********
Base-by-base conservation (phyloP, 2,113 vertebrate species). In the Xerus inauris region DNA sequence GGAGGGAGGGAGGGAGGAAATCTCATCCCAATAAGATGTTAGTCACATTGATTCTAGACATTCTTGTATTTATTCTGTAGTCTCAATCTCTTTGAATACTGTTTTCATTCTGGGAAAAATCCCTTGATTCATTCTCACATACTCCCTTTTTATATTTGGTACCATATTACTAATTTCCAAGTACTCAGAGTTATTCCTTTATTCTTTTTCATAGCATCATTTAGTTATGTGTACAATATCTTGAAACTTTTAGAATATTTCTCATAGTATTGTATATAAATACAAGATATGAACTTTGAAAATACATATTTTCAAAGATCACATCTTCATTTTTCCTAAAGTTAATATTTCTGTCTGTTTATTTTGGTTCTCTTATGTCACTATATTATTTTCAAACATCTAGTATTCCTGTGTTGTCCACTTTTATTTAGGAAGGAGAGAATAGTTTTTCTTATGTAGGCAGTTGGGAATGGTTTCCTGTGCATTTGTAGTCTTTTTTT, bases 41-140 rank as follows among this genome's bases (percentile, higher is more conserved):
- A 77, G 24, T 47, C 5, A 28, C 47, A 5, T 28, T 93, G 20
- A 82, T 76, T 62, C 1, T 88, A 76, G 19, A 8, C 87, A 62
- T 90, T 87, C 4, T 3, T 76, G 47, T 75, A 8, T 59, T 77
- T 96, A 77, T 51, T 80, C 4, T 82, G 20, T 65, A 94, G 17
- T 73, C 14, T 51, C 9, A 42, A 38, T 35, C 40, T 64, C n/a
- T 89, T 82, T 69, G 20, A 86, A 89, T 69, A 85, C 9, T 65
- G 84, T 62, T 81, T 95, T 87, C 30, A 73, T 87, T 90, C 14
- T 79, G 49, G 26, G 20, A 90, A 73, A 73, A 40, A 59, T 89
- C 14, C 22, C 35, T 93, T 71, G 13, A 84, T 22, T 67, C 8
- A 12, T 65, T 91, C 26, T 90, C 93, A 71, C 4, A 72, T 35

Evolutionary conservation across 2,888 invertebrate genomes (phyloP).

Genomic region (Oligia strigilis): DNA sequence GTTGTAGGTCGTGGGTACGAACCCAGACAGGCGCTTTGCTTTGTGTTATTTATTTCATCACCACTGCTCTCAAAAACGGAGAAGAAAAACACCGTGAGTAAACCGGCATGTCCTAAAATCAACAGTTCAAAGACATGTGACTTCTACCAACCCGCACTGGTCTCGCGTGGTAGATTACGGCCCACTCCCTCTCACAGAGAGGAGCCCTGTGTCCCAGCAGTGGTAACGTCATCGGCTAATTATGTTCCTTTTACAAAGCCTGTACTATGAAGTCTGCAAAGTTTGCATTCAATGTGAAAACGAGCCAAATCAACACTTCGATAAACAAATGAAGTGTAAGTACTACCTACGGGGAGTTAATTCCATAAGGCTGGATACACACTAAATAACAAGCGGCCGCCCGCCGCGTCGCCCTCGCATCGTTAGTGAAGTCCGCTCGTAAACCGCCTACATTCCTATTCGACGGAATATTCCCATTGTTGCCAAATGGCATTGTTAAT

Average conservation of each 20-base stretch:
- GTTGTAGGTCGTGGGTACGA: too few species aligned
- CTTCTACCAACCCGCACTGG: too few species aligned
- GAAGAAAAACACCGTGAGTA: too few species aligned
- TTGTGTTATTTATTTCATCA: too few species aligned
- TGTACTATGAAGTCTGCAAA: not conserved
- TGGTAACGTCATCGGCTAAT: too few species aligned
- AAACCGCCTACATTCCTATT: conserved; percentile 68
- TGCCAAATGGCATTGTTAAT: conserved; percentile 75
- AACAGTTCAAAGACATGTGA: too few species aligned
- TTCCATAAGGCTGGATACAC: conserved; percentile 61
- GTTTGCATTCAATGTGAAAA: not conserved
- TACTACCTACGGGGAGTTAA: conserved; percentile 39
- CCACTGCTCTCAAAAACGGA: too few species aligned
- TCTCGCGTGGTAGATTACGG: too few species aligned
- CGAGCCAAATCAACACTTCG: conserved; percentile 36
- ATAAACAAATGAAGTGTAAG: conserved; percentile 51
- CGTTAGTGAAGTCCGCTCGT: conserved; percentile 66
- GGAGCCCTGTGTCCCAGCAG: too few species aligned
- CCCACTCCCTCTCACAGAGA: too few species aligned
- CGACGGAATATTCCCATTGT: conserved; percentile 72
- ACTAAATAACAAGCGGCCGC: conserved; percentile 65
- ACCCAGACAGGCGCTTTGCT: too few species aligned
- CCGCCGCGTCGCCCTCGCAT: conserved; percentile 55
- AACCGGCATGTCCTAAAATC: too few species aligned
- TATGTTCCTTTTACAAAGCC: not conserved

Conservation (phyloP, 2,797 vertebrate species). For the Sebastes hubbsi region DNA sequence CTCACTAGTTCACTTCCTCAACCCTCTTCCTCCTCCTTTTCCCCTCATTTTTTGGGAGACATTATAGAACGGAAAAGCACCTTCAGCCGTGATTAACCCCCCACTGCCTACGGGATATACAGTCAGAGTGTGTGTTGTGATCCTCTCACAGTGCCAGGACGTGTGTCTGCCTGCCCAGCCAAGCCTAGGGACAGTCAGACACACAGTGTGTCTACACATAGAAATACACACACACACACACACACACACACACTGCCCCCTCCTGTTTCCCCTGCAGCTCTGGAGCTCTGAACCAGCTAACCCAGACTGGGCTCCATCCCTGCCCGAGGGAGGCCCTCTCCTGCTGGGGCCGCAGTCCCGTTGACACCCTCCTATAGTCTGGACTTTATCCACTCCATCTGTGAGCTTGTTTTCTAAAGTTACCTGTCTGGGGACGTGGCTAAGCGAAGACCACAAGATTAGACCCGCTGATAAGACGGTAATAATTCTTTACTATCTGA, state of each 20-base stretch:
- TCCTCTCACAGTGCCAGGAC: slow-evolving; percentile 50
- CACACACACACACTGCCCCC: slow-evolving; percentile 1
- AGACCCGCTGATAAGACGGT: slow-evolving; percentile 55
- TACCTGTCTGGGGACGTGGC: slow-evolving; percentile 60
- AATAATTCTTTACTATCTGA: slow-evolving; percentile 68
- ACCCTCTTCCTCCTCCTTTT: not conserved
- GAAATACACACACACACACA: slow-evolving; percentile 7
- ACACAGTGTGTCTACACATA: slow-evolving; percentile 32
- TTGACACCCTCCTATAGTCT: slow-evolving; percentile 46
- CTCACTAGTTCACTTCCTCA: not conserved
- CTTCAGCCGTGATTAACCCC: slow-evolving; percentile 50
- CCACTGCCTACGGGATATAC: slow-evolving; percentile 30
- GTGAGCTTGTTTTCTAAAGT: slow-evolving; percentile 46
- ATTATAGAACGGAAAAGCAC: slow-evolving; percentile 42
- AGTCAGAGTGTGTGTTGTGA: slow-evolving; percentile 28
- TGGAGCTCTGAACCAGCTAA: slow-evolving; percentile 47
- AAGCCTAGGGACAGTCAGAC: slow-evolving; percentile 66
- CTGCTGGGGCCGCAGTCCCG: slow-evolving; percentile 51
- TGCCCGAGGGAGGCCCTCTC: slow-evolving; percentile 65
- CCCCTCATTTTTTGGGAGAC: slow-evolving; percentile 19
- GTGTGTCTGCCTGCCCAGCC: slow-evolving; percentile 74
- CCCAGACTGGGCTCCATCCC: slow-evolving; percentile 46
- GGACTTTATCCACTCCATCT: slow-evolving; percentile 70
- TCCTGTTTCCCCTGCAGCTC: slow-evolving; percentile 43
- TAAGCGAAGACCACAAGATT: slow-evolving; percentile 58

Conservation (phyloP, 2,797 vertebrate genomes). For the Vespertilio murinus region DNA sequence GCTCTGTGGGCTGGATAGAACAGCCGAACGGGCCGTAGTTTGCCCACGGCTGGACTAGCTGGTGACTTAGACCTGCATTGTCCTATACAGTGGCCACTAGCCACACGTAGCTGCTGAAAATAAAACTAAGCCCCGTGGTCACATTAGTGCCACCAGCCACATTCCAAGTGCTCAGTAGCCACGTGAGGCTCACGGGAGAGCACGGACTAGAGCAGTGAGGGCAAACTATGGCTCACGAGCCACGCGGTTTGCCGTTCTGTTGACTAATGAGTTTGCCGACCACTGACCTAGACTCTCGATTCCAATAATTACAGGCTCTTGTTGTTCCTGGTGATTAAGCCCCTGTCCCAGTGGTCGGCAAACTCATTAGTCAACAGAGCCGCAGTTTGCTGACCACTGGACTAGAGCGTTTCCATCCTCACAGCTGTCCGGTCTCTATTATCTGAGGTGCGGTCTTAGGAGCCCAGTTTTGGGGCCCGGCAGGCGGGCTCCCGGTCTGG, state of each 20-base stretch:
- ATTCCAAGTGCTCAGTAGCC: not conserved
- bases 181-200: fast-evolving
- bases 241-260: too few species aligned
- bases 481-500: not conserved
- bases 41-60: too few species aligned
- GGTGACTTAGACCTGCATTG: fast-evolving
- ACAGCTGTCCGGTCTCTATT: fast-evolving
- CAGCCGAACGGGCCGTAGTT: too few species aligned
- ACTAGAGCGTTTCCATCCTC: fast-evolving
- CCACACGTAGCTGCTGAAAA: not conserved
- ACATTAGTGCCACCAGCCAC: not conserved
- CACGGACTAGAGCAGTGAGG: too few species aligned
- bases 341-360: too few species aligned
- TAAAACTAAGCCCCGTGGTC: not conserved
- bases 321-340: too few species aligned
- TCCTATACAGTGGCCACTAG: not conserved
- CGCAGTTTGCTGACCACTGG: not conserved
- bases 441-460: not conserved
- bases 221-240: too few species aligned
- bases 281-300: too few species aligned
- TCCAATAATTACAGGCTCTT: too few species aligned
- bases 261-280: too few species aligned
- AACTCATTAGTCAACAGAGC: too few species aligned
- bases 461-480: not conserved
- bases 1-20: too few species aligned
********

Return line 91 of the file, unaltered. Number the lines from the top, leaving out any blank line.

- bases 1-20: too few species aligned